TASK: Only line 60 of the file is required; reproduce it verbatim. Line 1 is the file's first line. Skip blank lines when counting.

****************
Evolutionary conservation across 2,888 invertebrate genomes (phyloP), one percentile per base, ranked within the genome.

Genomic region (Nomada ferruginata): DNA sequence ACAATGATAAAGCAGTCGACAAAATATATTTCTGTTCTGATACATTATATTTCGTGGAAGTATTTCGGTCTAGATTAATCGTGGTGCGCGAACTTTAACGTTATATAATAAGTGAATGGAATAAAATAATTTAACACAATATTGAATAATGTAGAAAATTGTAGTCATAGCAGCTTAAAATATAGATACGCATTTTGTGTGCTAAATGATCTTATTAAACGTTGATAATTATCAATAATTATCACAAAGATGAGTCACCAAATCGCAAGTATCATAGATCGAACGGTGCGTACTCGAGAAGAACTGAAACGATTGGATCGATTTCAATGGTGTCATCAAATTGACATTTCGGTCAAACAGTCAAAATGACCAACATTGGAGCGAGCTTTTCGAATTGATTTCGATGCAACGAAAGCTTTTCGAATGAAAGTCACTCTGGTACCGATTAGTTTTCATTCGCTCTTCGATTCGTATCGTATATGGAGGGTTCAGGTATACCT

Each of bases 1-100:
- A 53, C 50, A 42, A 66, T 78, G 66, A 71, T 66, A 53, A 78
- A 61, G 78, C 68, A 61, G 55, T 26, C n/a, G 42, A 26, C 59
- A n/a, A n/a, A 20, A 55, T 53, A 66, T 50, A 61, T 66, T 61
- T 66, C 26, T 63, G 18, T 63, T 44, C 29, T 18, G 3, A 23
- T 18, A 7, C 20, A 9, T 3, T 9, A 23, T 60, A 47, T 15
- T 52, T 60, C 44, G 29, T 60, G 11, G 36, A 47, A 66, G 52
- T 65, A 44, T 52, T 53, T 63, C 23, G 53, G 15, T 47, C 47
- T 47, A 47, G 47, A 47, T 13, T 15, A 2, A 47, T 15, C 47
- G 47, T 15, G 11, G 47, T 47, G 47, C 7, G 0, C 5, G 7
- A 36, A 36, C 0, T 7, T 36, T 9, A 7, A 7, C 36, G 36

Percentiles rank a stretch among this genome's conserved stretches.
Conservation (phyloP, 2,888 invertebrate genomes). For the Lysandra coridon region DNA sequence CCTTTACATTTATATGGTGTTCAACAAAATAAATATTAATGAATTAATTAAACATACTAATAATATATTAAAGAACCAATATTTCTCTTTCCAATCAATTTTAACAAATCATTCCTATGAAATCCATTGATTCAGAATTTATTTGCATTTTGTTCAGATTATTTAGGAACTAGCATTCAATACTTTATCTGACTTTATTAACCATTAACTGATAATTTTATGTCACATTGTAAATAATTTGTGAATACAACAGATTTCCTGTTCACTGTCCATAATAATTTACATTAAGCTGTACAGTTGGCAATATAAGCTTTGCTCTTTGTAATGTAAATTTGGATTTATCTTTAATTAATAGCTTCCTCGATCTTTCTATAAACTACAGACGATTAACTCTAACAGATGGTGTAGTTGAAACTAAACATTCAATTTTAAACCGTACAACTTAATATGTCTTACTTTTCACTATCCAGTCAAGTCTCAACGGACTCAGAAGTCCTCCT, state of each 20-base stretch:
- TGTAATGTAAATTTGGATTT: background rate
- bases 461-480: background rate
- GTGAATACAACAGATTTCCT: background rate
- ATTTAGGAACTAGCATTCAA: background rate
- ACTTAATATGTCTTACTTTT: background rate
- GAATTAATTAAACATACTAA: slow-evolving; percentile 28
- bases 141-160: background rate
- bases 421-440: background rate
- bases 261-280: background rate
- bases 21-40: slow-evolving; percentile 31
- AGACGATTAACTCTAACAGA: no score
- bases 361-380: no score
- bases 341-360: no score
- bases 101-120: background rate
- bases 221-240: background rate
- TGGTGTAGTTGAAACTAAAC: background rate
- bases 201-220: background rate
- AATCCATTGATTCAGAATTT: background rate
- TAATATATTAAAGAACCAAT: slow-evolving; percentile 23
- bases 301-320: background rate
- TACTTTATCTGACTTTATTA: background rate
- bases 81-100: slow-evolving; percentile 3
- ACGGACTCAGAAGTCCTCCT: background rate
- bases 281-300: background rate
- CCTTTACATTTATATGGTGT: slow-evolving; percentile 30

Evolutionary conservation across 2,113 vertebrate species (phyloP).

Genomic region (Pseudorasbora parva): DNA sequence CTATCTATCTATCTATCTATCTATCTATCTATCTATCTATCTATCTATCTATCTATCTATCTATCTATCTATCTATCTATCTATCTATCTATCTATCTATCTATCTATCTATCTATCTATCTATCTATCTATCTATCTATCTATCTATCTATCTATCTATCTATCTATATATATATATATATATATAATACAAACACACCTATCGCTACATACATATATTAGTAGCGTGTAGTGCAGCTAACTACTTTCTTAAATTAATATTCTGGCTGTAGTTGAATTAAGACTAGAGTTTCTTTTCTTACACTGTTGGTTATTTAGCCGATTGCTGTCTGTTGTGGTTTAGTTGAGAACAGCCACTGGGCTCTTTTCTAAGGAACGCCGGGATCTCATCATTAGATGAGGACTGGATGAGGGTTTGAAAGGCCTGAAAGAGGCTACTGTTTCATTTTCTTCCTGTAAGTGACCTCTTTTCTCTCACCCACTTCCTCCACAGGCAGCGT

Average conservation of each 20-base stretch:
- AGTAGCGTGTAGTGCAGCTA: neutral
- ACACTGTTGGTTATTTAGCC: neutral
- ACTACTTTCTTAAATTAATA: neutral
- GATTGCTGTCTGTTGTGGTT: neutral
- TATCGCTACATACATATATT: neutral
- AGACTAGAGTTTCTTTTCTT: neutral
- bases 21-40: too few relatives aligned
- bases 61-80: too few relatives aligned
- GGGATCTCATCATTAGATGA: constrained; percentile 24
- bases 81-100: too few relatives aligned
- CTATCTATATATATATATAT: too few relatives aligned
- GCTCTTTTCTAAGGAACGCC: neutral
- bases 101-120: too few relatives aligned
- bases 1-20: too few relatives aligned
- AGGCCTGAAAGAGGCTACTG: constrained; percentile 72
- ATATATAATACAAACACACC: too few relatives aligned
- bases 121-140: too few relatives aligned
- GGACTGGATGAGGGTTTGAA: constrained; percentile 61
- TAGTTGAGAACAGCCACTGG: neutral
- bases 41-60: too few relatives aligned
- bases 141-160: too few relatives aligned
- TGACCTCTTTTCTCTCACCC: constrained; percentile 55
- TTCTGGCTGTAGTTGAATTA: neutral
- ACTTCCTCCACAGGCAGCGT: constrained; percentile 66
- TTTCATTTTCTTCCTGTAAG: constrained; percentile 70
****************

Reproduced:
- bases 121-140: too few relatives aligned